To Ephesus: Remember Your First Love | Revelation 2:1-7

Seven Letters Week 2


I know you are enduring patiently and bearing up for my name’s sake, and you have not grown weary. (Revelation 2:3)

But I have this against you, that you have abandoned the love you had at first. (Revelation 2:4)

Remember therefore from where you have fallen; repent, and do the works you did at first. If not, I will come to you and remove your lampstand from its place, unless you repent. (Revelation 2:5)


The first of the seven churches, Ephesus was one of the premier cities of the Greco-Roman world. As the third largest city in the Roman Empire, the city’s secular significance also led to its importance as a church. Consider this: in all of Paul’s missionary journeys he spent the most time in Ephesus (about three years), Timothy the disciple of Paul became one of their elders, and even the Apostle John may have been an elder in Ephesus. The church, therefore, was certainly brimming with highly-decorated leaders.

Christ’s words to the Ephesians are both positive and negative. Jesus commends their work, their endurance, and their upholding of proper teaching. On the surface, they were teaching, serving, and suffering well for the sake of Christ; however, the Lord also brings before them a complaint: they have forgotten their first love. Therefore, Jesus pleads with them to repent of their lost love, or He will remove their lampstand from its place.

The message to the Ephesians stands as a poignant reminder that right things done with the wrong heart are actually wrong things. Though Christ longs for us to be a people of good works, His desire is that our works would flow from the overflowing love in our hearts for His glory and His kingdom.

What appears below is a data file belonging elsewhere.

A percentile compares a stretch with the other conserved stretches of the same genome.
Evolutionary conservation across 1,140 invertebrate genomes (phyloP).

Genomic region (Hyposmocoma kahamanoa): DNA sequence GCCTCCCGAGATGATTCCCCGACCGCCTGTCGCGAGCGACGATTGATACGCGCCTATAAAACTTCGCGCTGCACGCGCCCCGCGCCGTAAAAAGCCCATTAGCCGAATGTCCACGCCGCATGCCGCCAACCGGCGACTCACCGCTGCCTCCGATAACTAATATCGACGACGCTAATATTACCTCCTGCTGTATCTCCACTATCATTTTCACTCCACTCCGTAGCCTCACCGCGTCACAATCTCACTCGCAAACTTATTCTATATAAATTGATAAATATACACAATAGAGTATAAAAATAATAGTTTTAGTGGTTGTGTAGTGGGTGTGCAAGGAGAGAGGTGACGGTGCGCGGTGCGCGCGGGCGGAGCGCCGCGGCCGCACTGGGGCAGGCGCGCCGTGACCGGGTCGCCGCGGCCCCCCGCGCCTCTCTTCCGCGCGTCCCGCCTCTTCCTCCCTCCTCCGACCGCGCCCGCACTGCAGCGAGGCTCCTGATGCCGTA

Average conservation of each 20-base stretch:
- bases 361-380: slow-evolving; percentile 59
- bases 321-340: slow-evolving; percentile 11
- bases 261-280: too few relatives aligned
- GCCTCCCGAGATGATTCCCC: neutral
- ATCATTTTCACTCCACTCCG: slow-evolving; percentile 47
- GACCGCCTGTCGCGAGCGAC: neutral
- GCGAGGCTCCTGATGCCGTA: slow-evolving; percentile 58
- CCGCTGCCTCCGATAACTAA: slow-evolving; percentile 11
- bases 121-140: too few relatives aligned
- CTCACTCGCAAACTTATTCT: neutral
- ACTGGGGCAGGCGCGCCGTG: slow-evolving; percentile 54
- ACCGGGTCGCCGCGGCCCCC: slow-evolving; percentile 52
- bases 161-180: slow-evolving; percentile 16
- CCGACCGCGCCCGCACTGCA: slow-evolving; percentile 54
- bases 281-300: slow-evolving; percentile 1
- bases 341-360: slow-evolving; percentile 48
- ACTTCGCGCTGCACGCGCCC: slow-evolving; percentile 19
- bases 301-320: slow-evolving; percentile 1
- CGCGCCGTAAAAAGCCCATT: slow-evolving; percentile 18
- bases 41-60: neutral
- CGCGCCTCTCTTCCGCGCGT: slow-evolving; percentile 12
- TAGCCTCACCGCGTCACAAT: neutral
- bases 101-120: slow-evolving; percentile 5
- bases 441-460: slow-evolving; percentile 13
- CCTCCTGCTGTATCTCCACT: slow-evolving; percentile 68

Read verses 1-3 and discuss the following.

  1. Jesus opening commendation to the Ephesians is seemingly ideal. They were serving without end, patiently enduring in the midst of suffering, and not tolerating false teachings. If Jesus wrote a letter to you personally, would He be able to say the same words about you?

Read verse 4 and discuss the following.

  1. Though the Ephesians appeared to have a stellar resume as Christians, Jesus delivers a startling rebuke to them: you have abandoned your first love. How is it that we can do things correctly, but still be wrong by doing them without love?

Read verses 5-7 and discuss the following.

  1. Jesus gives to the church of Ephesus the expected response to His rebuke. What are the three commands that He gives to them? Why are each of them important?
  2. Each letter ends with a promise “to the one who conquers.” What does the Bible mean when it speaks of a Christian who conquers? How is it different from the world’s view of conquering?


  • Prayerfully reread this letter to the Ephesians. Consider what aspects might actively relate to your present walk with Christ.
  • Consider whether you, like the Ephesians, have forgotten your first love in Christ. If so, practically apply Christ’s commands in verse five.

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